"Do not be called 'Rabbi' (rabbi)for one is your Rabbi (didaskalos)the Messiah (christos),  and you are all brethren" (Matthew 23:8, author's English translation of MHB). While this verse might point to the invalidity of using the term rabbi for Messianic leaders, it might equally indicate the validity of using the term for Yeshua Himself. There is no necessity for Yeshua to be called rabbi among Gentile nations. However there is justification in using that term in order to demonstrate cultural context. We might call Him “Rabbi J."

There has been a new interest within the Jewish academic world and even the rabbinic community to study Yeshua in a Jewish historical context. A CNN article called, "Jews Reclaim Jesus as One of their Own", noted four recently published research books by significant Jewish authors:

  • The Jewish Annotated New Testament, edited by Amy-Jill Levine
  • Kosher Jesus, by Rabbi Shmuely Boteach
  • My Jesus Year, by Binyamin Cohen
  • The Jewish Gospels: The Story of the Jewish Christ, by Daniel Boyyarin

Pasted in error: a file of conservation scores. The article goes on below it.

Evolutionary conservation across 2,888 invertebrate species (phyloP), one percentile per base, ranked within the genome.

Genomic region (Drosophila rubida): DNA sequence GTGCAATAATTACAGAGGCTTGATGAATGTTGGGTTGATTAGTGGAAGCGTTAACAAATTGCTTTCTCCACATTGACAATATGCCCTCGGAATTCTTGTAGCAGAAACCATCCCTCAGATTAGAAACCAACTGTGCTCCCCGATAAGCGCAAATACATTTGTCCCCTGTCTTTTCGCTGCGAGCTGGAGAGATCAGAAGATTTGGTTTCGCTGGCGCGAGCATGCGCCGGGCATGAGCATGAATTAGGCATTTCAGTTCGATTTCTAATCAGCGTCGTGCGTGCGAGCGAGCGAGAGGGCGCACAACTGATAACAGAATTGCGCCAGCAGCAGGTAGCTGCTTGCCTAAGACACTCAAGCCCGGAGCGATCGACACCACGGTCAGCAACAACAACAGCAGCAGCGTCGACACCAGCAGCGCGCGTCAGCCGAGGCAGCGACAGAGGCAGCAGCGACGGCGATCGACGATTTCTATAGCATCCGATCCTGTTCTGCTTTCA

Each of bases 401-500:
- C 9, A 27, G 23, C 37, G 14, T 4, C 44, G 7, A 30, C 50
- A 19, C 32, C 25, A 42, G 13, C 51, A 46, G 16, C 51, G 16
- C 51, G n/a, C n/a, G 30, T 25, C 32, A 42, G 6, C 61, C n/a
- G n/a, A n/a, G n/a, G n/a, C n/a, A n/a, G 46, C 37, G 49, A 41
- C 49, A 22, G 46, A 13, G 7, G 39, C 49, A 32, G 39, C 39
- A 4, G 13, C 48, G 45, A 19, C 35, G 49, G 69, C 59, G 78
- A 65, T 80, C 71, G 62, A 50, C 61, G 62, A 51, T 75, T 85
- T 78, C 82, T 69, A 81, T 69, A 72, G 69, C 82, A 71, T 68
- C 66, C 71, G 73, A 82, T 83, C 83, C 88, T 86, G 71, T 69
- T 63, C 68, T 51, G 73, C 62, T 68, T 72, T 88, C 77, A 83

These authors do not believe in Yeshua as savior and are often antagonistic to Messianic faith. Yet interest and research in the Jewish background of the New Covenant is a positive trend none-the-less.


Yeshua is so wonderful and His message so pure, I have often wondered why some people do not receive the gospel. In reverse, how can God judge someone simply because he didn't believe a message? That seems unjust.

Here is Yeshua's answer:

"The light has come into the word, and men loved darkness rather than light, because their deeds were evil" (John 3:19).

Yeshua is the light. The light is His love, righteousness, grace, and purity. His appearance to mankind and His message constitute a moral test. Those with a heart of grace will come toward it; those whose hearts are impure will fight against it.